Visit any time during your stay or arrange a special private dinner. Fragrant and filled with light, the orchid house grew out of Tanya and Mikey’s shared passion for orchids and is a delightful little hidden corner of the manor in which to spend time.

Reading, meditating or sketching one of the 150 orchids that grow there can be a soothing escape. If a romantic, candlelit dining experience amongst the foliage of our beautiful orchid collection appeals to you, then we would love to make it happen – just let us know.


Croquet and boules are an ideal way to while away the hours between breakfast and afternoon tea when the giraffes are browsing out in the sanctuary and will not get in the way.

Our luscious lawns are perfectly suited to a leisurely game of croquet and you will find a purpose-built boules pit next to the Orchid House. Ask any of our friendly team and they will be happy to assist you in setting up either game.

In the manor sitting room you will find a lovely handmade chess board, which of course features giraffes (as Bishops), as well as lions, cheetah, zebras and rhinos in place of the traditional figures.

Feel free to bring your chess game out onto the terrace so that you can enjoy viewing the giraffes and sunset over the Ngong Hills as you play.


This iconic park is the only national park within the limits of a capital city. It is home to a diverse array of wildlife including lions, leopards, buffalos, zebra, antelopes, giraffe and over 400 species of birds.

Once inside the park, it really does feel like you have left the city far behind. Sunset over the Ngong Hills and vast vistas stretching down over acacia-dotted plains are evocative of the true spirit of Africa.

Although fenced on three sides, the 117 square kilometre park is open to the south and teeming with wildlife. Game drives into the park can be arranged with a private vehicle and guide.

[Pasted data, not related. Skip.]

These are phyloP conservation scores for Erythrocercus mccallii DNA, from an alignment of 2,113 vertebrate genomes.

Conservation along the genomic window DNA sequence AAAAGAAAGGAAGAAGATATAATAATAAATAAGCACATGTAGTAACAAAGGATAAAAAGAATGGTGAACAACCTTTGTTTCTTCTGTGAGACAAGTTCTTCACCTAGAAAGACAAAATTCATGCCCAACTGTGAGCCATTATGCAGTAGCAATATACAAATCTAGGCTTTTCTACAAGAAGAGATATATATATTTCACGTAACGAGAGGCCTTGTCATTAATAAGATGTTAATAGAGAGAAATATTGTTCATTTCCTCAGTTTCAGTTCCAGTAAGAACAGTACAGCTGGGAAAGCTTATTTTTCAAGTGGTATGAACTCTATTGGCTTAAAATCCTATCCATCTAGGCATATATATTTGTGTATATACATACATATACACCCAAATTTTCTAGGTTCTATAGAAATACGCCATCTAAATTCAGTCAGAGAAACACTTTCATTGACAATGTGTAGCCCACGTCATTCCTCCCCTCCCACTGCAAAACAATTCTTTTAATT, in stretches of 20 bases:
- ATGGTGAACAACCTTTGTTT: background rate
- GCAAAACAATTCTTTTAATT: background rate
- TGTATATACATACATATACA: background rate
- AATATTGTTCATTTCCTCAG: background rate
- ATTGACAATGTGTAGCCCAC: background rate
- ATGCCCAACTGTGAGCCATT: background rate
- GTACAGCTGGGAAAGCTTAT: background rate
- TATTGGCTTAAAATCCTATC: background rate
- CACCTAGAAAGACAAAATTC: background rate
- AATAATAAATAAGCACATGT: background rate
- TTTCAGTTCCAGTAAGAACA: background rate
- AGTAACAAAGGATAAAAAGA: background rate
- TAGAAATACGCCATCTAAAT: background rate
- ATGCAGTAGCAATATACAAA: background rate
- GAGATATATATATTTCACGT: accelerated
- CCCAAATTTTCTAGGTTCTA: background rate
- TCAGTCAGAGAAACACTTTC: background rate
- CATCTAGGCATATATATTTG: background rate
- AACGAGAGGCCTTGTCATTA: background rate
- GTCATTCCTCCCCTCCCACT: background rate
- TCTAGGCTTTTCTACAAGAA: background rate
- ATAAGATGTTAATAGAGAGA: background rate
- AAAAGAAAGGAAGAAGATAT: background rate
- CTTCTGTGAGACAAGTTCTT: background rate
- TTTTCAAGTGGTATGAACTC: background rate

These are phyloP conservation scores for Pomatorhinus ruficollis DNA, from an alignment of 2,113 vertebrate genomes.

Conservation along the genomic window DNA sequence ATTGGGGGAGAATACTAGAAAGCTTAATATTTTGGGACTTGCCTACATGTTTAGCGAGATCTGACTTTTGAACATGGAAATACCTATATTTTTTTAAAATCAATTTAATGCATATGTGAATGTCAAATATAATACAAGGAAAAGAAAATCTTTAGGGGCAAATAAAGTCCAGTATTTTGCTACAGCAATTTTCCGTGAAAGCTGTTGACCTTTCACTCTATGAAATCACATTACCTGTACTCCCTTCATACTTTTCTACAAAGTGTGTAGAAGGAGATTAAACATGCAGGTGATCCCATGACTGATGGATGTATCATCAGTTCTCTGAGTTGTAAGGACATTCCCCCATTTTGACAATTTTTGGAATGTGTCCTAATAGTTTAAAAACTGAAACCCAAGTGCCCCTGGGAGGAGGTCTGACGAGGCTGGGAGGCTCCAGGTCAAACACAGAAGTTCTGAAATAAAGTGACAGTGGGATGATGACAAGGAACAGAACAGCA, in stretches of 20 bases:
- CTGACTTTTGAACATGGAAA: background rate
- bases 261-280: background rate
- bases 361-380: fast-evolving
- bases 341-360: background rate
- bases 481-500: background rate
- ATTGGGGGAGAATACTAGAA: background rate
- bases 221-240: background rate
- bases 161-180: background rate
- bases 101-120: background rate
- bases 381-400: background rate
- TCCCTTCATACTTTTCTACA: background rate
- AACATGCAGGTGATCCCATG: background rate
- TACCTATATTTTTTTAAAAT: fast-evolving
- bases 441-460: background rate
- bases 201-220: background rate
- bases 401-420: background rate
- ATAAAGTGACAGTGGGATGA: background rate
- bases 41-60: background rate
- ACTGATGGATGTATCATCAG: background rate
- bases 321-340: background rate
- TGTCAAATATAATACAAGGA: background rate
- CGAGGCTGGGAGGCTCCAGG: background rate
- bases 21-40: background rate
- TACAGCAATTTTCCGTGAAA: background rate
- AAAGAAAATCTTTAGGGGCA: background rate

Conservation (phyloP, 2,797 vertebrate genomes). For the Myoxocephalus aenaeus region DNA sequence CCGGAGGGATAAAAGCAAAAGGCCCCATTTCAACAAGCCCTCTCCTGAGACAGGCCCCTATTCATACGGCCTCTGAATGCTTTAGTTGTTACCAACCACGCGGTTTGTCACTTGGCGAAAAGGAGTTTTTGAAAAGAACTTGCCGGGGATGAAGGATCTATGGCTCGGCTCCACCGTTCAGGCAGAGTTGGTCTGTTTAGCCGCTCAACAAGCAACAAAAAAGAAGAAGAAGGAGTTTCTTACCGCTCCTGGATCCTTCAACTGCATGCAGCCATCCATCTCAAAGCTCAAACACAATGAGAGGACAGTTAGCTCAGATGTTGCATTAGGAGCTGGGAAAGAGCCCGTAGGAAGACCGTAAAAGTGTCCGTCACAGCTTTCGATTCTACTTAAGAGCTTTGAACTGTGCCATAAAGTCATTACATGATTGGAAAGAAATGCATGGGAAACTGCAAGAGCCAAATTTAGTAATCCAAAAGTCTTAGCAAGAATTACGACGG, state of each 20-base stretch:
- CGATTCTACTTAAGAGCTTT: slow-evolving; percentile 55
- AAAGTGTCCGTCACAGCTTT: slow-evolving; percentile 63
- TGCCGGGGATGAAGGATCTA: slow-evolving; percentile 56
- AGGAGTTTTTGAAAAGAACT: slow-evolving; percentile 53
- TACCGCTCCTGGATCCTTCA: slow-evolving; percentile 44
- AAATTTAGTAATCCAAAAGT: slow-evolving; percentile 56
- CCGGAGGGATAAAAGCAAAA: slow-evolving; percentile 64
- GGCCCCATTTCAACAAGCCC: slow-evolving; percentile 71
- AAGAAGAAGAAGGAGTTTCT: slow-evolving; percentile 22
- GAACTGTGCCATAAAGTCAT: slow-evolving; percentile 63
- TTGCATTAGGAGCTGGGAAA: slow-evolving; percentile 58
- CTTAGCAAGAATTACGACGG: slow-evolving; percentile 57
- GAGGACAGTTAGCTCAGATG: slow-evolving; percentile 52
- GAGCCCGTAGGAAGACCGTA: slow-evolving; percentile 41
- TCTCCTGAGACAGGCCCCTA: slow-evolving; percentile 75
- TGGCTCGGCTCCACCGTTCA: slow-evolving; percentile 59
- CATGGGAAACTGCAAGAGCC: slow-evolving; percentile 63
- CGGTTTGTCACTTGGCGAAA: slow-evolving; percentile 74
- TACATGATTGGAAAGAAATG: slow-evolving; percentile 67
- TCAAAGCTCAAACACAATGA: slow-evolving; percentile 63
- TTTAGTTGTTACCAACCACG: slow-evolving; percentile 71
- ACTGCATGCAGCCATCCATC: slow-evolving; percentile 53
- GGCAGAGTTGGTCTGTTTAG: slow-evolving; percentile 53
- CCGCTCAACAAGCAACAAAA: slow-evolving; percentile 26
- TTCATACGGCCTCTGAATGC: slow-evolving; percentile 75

Malo stables offer fantastic forest rides with views of the Ngong Hills. The horses are highly trained and the hosts extremely professional. There are a variety of options available, including breakfast and sundowner rides through the forest.

It is not well known that giraffes are under serious threat in many areas of Africa and their numbers have suffered a sharp decline across the continent.

In recent years they have already become extinct in seven African countries and their numbers have fallen by 40% in the last 30 years. Work towards their conservation is more important now than it has ever been.

Giraffe Manor has been a breeding centre for the endangered Rothschild’s giraffes for even longer than it has been a hotel. In the 1970s there were just 80 Rothschild’s giraffes remaining in Kenya.

Now, thanks in part to the careful breeding programme run at the Giraffe Centre, their numbers have reached over 1000 in the wild. Many of the giraffes born at the manor are eventually released into the wild to grow natural populations.

It is now possible for giraffe lovers worldwide to help us ‘stand tall for giraffes’ and contribute to their protection by sponsoring one of our resident Rothschild’s at Giraffe Manor.

In collaboration with The Giraffe Conservation Foundation (GCF), The Safari Collection’s Giraffe Sponsorship Programme raises funds for the conservation of these elegant and endangered mammals. 50% of each donation goes directly to the GCF, supporting their efforts to save wild giraffe species in danger.

The GCF is the only NGO in the world to focus solely on the conservation of giraffe in Africa and is pioneering a sustainable future for this iconic mammal.

The remaining 50% is donated to The Safari Collection Footprint, our dedicated foundation which supports several carefully chosen community and conservation projects across Kenya.

Rooms: 12
Price: from 799 EUR per night